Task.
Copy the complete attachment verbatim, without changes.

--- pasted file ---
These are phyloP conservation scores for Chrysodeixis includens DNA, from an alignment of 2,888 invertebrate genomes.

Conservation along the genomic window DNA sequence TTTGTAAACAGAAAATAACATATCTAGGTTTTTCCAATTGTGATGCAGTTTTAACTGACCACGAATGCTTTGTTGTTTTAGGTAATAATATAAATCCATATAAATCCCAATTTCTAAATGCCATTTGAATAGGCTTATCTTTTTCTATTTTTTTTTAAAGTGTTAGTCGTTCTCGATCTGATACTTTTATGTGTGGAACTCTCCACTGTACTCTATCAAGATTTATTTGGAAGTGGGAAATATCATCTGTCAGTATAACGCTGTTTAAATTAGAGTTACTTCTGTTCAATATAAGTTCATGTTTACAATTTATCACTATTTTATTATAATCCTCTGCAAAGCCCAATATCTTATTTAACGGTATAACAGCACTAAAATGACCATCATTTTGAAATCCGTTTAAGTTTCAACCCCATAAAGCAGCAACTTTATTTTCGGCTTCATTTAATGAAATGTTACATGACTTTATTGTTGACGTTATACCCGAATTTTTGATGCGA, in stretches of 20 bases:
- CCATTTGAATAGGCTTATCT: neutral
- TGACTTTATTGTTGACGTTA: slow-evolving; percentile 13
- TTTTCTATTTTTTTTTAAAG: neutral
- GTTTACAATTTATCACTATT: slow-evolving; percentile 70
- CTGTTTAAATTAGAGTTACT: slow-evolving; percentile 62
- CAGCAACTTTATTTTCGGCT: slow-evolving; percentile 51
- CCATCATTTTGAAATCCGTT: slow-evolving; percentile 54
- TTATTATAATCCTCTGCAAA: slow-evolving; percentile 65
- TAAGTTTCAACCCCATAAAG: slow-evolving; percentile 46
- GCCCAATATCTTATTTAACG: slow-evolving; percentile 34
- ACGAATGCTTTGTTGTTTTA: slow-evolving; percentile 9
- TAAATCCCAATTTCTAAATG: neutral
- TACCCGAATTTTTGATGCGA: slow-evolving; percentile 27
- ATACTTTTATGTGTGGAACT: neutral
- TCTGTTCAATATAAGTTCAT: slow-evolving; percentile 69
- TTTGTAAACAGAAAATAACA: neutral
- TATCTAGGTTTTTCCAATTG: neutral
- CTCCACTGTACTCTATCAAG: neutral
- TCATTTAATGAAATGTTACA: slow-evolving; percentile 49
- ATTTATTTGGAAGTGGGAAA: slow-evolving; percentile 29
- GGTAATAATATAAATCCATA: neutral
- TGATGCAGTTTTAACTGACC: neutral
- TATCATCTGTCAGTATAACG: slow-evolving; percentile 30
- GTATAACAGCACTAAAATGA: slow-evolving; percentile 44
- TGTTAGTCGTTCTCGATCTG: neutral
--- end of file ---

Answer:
These are phyloP conservation scores for Chrysodeixis includens DNA, from an alignment of 2,888 invertebrate genomes.

Conservation along the genomic window DNA sequence TTTGTAAACAGAAAATAACATATCTAGGTTTTTCCAATTGTGATGCAGTTTTAACTGACCACGAATGCTTTGTTGTTTTAGGTAATAATATAAATCCATATAAATCCCAATTTCTAAATGCCATTTGAATAGGCTTATCTTTTTCTATTTTTTTTTAAAGTGTTAGTCGTTCTCGATCTGATACTTTTATGTGTGGAACTCTCCACTGTACTCTATCAAGATTTATTTGGAAGTGGGAAATATCATCTGTCAGTATAACGCTGTTTAAATTAGAGTTACTTCTGTTCAATATAAGTTCATGTTTACAATTTATCACTATTTTATTATAATCCTCTGCAAAGCCCAATATCTTATTTAACGGTATAACAGCACTAAAATGACCATCATTTTGAAATCCGTTTAAGTTTCAACCCCATAAAGCAGCAACTTTATTTTCGGCTTCATTTAATGAAATGTTACATGACTTTATTGTTGACGTTATACCCGAATTTTTGATGCGA, in stretches of 20 bases:
- CCATTTGAATAGGCTTATCT: neutral
- TGACTTTATTGTTGACGTTA: slow-evolving; percentile 13
- TTTTCTATTTTTTTTTAAAG: neutral
- GTTTACAATTTATCACTATT: slow-evolving; percentile 70
- CTGTTTAAATTAGAGTTACT: slow-evolving; percentile 62
- CAGCAACTTTATTTTCGGCT: slow-evolving; percentile 51
- CCATCATTTTGAAATCCGTT: slow-evolving; percentile 54
- TTATTATAATCCTCTGCAAA: slow-evolving; percentile 65
- TAAGTTTCAACCCCATAAAG: slow-evolving; percentile 46
- GCCCAATATCTTATTTAACG: slow-evolving; percentile 34
- ACGAATGCTTTGTTGTTTTA: slow-evolving; percentile 9
- TAAATCCCAATTTCTAAATG: neutral
- TACCCGAATTTTTGATGCGA: slow-evolving; percentile 27
- ATACTTTTATGTGTGGAACT: neutral
- TCTGTTCAATATAAGTTCAT: slow-evolving; percentile 69
- TTTGTAAACAGAAAATAACA: neutral
- TATCTAGGTTTTTCCAATTG: neutral
- CTCCACTGTACTCTATCAAG: neutral
- TCATTTAATGAAATGTTACA: slow-evolving; percentile 49
- ATTTATTTGGAAGTGGGAAA: slow-evolving; percentile 29
- GGTAATAATATAAATCCATA: neutral
- TGATGCAGTTTTAACTGACC: neutral
- TATCATCTGTCAGTATAACG: slow-evolving; percentile 30
- GTATAACAGCACTAAAATGA: slow-evolving; percentile 44
- TGTTAGTCGTTCTCGATCTG: neutral